Here’s a thought experiment: Imagine your rabbi dedicating his Yom Kippur sermon to why he will be voting for Candidate X come Election Day, and why you should, as well.
Now suppose the rabbi made that endorsement because your congregation’s biggest donor asked that he do so in exchange for an unprecedented gift to the synagogue that would fix the roof, retire the mortgage and pay for Shabbat Kiddush for the next 10 years.
While the first scenario is problematic, the second was worrisome for Rabbi David Saperstein, former U.S. ambassador-at-large for religious freedom, who testified last week before a House subcommittee the same day that President Donald Trump signed his touted religious liberty executive order.
“What is a pastor to do if a congregant who is a major donor now makes his church gift contingent on an endorsement from the pulpit for his or her preferred candidate?” Saperstein asked. “What if a congregant asks a pastor for an endorsement when the pastor has endorsed other candidates in other elections?”
Trump’s executive order sought to blunt the so-called Johnson Amendment, a provision of the tax code which prohibits houses of worship and faith groups, as well as other nonprofits, from endorsing or opposing political candidates as distinct from issue advocacy, which is allowed. According to the law, offending institutions can lose their tax-exempt status, but Trump’s order instructs the Treasury Department not to enforce it.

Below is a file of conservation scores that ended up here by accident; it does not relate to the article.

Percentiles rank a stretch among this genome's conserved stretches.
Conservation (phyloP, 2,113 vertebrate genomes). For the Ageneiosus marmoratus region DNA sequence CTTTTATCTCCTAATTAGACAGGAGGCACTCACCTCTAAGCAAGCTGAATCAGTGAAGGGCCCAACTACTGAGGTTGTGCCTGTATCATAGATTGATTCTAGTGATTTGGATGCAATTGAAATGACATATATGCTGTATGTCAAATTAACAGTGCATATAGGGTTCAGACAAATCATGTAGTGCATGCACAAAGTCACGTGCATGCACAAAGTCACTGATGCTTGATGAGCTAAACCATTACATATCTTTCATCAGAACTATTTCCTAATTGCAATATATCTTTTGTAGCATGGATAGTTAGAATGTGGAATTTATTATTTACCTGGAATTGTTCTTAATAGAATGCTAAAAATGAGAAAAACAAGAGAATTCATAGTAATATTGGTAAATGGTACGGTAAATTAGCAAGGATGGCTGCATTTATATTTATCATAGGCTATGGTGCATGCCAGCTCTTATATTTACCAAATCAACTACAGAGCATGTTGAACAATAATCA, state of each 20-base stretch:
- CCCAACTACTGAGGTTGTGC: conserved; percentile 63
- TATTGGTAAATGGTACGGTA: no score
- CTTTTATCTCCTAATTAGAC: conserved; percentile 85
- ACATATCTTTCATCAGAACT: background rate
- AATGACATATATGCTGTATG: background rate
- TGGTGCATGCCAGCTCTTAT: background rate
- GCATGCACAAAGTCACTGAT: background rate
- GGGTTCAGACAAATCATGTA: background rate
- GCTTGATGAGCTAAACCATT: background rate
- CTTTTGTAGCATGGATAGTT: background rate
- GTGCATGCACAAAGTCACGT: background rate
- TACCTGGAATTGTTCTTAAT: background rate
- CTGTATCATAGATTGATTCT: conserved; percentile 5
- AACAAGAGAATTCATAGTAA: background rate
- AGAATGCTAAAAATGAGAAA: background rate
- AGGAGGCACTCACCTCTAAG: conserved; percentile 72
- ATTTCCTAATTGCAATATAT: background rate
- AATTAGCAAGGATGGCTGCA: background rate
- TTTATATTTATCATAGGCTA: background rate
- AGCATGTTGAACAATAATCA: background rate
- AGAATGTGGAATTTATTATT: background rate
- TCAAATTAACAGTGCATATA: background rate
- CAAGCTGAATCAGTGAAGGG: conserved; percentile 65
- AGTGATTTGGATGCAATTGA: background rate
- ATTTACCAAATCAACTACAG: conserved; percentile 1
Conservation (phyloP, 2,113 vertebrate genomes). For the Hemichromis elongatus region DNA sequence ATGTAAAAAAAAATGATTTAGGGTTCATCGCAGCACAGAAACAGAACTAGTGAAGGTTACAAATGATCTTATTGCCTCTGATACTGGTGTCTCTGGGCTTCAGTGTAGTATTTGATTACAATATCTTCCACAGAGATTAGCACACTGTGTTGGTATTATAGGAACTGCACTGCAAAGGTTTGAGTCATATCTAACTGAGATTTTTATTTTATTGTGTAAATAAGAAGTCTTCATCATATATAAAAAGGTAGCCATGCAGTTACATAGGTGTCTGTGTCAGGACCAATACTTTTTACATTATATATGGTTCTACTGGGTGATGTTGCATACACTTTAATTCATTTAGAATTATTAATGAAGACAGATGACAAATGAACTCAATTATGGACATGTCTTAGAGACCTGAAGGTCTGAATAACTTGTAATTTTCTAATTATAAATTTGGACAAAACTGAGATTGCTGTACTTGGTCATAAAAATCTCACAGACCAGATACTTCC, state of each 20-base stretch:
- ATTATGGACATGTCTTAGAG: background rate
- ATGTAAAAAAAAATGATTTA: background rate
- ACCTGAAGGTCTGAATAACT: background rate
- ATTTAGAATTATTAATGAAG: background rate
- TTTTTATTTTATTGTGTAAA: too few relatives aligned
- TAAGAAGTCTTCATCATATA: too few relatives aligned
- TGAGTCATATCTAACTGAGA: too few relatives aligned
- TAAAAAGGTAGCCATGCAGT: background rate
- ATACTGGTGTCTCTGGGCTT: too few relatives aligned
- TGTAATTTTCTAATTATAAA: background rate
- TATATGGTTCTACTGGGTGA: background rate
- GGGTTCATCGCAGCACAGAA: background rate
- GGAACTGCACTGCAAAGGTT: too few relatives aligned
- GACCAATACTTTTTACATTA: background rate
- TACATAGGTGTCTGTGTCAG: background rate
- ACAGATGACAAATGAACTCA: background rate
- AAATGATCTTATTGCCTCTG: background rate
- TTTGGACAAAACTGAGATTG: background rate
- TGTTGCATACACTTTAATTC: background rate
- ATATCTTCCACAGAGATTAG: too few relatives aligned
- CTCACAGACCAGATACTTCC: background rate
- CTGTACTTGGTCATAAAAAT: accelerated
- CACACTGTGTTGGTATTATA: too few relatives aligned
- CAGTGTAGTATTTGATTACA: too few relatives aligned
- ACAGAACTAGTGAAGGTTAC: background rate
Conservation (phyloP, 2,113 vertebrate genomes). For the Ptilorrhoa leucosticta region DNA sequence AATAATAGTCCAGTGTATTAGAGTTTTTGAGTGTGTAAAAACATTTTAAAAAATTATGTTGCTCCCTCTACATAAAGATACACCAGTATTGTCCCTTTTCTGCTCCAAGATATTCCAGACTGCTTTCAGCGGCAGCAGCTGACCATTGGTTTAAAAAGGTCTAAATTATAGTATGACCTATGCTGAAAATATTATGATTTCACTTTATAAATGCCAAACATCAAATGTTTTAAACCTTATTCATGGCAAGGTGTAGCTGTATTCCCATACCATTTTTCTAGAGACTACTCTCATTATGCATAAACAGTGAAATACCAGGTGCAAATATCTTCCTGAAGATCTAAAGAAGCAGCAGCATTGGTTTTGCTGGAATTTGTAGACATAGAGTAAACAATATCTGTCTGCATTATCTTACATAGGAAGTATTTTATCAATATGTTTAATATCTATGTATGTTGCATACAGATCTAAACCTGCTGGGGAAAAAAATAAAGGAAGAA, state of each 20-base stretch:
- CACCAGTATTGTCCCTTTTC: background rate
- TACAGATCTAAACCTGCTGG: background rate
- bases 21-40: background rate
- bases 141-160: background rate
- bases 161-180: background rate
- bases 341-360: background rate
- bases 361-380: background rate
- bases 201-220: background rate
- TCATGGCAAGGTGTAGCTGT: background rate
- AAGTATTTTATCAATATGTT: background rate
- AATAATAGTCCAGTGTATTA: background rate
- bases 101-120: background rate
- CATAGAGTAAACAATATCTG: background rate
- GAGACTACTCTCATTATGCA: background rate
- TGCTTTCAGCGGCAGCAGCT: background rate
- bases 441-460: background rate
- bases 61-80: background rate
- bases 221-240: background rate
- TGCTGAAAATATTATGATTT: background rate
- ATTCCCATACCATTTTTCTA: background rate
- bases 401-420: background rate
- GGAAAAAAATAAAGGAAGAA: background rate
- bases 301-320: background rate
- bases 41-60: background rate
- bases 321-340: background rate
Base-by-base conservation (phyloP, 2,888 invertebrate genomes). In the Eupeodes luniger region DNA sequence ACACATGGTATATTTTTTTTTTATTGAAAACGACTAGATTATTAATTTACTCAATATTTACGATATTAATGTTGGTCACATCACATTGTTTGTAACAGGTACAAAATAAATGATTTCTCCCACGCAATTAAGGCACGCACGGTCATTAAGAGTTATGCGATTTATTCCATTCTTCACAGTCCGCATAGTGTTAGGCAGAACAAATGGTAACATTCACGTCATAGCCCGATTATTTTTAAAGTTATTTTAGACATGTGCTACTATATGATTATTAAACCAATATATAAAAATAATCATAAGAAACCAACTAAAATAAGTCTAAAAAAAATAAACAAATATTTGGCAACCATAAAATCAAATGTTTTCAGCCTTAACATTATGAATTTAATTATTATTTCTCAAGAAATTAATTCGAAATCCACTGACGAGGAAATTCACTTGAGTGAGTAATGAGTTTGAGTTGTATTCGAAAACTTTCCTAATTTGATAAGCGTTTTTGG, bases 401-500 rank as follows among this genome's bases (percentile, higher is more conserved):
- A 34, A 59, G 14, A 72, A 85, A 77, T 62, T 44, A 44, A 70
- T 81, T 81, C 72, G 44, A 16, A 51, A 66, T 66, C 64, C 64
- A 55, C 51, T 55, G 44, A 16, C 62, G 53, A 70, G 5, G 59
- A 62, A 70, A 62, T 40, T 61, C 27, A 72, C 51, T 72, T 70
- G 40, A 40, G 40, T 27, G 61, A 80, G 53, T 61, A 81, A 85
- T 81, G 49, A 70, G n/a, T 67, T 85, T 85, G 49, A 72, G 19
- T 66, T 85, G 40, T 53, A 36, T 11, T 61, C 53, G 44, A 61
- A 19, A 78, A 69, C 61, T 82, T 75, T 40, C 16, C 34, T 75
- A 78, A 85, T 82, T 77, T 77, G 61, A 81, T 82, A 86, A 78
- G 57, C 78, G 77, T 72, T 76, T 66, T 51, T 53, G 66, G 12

According to Trump, “If a pastor, priest or imam speaks about issues of public or political importance, they are threatened with the loss of their tax exempt status — a crippling financial punishment.” He went on to call it “very, very unfair. But no longer.”
In reality, the executive order changes very little, as the law was rarely enforced in recent years and it would take an act of Congress to repeal the Johnson Amendment. And then there is another part of the Trump order, which confounded many religious conservatives by instructing government officials only to “consider” protecting religious organizations that wish to opt out of the Affordable Care Act’s contraceptive mandate.
Most national Jewish groups opposed the executive order. Notably, the Orthodox Union applauded it. And the presence at the signing ceremony of Rabbi Marvin Hier of the Simon Wiesenthal Center — who spoke at Trump’s inauguration — and Rabbi Levi Shemtov of American Friends of Lubavitch (Chabad) is further indication that many Orthodox Jews identify with this president, at least on this issue. And yet, according to a recent poll by the Public Religion Research Institute, only 22 percent of Americans support clergy making political endorsements from the pulpit.
We are with the majority on this. Frankly, we see nothing good coming from religious institutions or their clergy promoting political candidates, and see no reason to jeopardize the hallowed status of those institutions by enmeshing them in politics.
No matter how you frame it, partisan political activity is not what we understand to be “religious liberty.”